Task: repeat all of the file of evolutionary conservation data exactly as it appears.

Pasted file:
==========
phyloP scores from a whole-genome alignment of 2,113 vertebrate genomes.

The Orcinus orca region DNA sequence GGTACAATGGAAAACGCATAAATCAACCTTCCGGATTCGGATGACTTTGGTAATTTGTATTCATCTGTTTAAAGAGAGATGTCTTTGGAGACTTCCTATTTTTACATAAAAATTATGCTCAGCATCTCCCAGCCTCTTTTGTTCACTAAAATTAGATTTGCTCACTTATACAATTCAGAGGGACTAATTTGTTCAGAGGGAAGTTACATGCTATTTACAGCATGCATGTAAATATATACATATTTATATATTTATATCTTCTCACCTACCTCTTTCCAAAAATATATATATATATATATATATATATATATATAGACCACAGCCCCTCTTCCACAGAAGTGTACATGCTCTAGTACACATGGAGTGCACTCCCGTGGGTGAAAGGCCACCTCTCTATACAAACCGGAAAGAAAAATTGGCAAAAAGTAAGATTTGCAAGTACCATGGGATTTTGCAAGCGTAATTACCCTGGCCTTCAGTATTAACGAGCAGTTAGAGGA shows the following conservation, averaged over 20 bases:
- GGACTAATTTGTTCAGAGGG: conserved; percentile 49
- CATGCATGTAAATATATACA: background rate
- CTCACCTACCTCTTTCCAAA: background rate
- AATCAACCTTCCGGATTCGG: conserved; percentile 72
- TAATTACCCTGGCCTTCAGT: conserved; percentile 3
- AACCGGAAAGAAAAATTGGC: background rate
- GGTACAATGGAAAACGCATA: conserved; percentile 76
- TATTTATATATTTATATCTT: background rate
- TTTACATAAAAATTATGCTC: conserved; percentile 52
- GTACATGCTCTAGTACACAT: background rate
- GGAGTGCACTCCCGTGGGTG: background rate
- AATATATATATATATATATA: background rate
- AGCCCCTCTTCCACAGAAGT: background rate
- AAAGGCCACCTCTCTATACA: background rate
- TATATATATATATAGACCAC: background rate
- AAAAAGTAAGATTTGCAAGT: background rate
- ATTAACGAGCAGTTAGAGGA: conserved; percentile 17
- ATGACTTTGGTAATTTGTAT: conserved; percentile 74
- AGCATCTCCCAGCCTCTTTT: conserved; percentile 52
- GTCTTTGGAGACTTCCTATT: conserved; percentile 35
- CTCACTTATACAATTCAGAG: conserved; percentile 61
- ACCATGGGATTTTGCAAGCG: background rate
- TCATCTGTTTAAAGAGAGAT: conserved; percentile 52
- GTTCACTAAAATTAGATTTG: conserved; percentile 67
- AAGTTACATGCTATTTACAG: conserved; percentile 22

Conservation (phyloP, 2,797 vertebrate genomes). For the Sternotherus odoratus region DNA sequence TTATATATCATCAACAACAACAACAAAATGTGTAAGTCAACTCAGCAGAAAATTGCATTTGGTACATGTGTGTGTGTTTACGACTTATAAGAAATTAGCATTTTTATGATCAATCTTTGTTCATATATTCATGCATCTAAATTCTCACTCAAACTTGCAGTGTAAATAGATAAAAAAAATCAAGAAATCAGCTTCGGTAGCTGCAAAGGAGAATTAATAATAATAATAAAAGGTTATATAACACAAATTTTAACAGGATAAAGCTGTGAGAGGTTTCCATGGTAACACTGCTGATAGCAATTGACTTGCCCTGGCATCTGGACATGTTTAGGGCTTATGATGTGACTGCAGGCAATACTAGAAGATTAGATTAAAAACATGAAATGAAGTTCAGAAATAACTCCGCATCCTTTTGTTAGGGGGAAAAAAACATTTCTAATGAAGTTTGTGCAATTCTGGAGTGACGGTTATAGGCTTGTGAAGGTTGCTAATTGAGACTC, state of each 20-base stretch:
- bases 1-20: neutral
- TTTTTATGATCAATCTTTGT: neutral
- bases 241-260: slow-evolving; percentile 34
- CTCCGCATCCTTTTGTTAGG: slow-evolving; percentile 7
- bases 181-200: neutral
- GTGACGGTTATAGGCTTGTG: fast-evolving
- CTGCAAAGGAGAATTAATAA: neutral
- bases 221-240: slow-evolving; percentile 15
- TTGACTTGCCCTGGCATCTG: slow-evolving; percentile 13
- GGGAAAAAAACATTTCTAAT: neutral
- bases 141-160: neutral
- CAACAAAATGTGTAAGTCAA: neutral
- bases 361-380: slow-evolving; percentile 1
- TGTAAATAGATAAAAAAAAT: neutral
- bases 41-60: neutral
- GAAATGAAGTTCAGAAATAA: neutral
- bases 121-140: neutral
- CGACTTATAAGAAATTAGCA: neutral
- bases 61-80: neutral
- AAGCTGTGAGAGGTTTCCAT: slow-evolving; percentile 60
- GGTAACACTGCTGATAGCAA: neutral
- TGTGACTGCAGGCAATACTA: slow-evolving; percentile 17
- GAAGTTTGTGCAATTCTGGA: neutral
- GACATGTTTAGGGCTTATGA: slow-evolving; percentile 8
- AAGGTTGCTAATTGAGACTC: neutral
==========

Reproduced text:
phyloP scores from a whole-genome alignment of 2,113 vertebrate genomes.

The Orcinus orca region DNA sequence GGTACAATGGAAAACGCATAAATCAACCTTCCGGATTCGGATGACTTTGGTAATTTGTATTCATCTGTTTAAAGAGAGATGTCTTTGGAGACTTCCTATTTTTACATAAAAATTATGCTCAGCATCTCCCAGCCTCTTTTGTTCACTAAAATTAGATTTGCTCACTTATACAATTCAGAGGGACTAATTTGTTCAGAGGGAAGTTACATGCTATTTACAGCATGCATGTAAATATATACATATTTATATATTTATATCTTCTCACCTACCTCTTTCCAAAAATATATATATATATATATATATATATATATATAGACCACAGCCCCTCTTCCACAGAAGTGTACATGCTCTAGTACACATGGAGTGCACTCCCGTGGGTGAAAGGCCACCTCTCTATACAAACCGGAAAGAAAAATTGGCAAAAAGTAAGATTTGCAAGTACCATGGGATTTTGCAAGCGTAATTACCCTGGCCTTCAGTATTAACGAGCAGTTAGAGGA shows the following conservation, averaged over 20 bases:
- GGACTAATTTGTTCAGAGGG: conserved; percentile 49
- CATGCATGTAAATATATACA: background rate
- CTCACCTACCTCTTTCCAAA: background rate
- AATCAACCTTCCGGATTCGG: conserved; percentile 72
- TAATTACCCTGGCCTTCAGT: conserved; percentile 3
- AACCGGAAAGAAAAATTGGC: background rate
- GGTACAATGGAAAACGCATA: conserved; percentile 76
- TATTTATATATTTATATCTT: background rate
- TTTACATAAAAATTATGCTC: conserved; percentile 52
- GTACATGCTCTAGTACACAT: background rate
- GGAGTGCACTCCCGTGGGTG: background rate
- AATATATATATATATATATA: background rate
- AGCCCCTCTTCCACAGAAGT: background rate
- AAAGGCCACCTCTCTATACA: background rate
- TATATATATATATAGACCAC: background rate
- AAAAAGTAAGATTTGCAAGT: background rate
- ATTAACGAGCAGTTAGAGGA: conserved; percentile 17
- ATGACTTTGGTAATTTGTAT: conserved; percentile 74
- AGCATCTCCCAGCCTCTTTT: conserved; percentile 52
- GTCTTTGGAGACTTCCTATT: conserved; percentile 35
- CTCACTTATACAATTCAGAG: conserved; percentile 61
- ACCATGGGATTTTGCAAGCG: background rate
- TCATCTGTTTAAAGAGAGAT: conserved; percentile 52
- GTTCACTAAAATTAGATTTG: conserved; percentile 67
- AAGTTACATGCTATTTACAG: conserved; percentile 22

Conservation (phyloP, 2,797 vertebrate genomes). For the Sternotherus odoratus region DNA sequence TTATATATCATCAACAACAACAACAAAATGTGTAAGTCAACTCAGCAGAAAATTGCATTTGGTACATGTGTGTGTGTTTACGACTTATAAGAAATTAGCATTTTTATGATCAATCTTTGTTCATATATTCATGCATCTAAATTCTCACTCAAACTTGCAGTGTAAATAGATAAAAAAAATCAAGAAATCAGCTTCGGTAGCTGCAAAGGAGAATTAATAATAATAATAAAAGGTTATATAACACAAATTTTAACAGGATAAAGCTGTGAGAGGTTTCCATGGTAACACTGCTGATAGCAATTGACTTGCCCTGGCATCTGGACATGTTTAGGGCTTATGATGTGACTGCAGGCAATACTAGAAGATTAGATTAAAAACATGAAATGAAGTTCAGAAATAACTCCGCATCCTTTTGTTAGGGGGAAAAAAACATTTCTAATGAAGTTTGTGCAATTCTGGAGTGACGGTTATAGGCTTGTGAAGGTTGCTAATTGAGACTC, state of each 20-base stretch:
- bases 1-20: neutral
- TTTTTATGATCAATCTTTGT: neutral
- bases 241-260: slow-evolving; percentile 34
- CTCCGCATCCTTTTGTTAGG: slow-evolving; percentile 7
- bases 181-200: neutral
- GTGACGGTTATAGGCTTGTG: fast-evolving
- CTGCAAAGGAGAATTAATAA: neutral
- bases 221-240: slow-evolving; percentile 15
- TTGACTTGCCCTGGCATCTG: slow-evolving; percentile 13
- GGGAAAAAAACATTTCTAAT: neutral
- bases 141-160: neutral
- CAACAAAATGTGTAAGTCAA: neutral
- bases 361-380: slow-evolving; percentile 1
- TGTAAATAGATAAAAAAAAT: neutral
- bases 41-60: neutral
- GAAATGAAGTTCAGAAATAA: neutral
- bases 121-140: neutral
- CGACTTATAAGAAATTAGCA: neutral
- bases 61-80: neutral
- AAGCTGTGAGAGGTTTCCAT: slow-evolving; percentile 60
- GGTAACACTGCTGATAGCAA: neutral
- TGTGACTGCAGGCAATACTA: slow-evolving; percentile 17
- GAAGTTTGTGCAATTCTGGA: neutral
- GACATGTTTAGGGCTTATGA: slow-evolving; percentile 8
- AAGGTTGCTAATTGAGACTC: neutral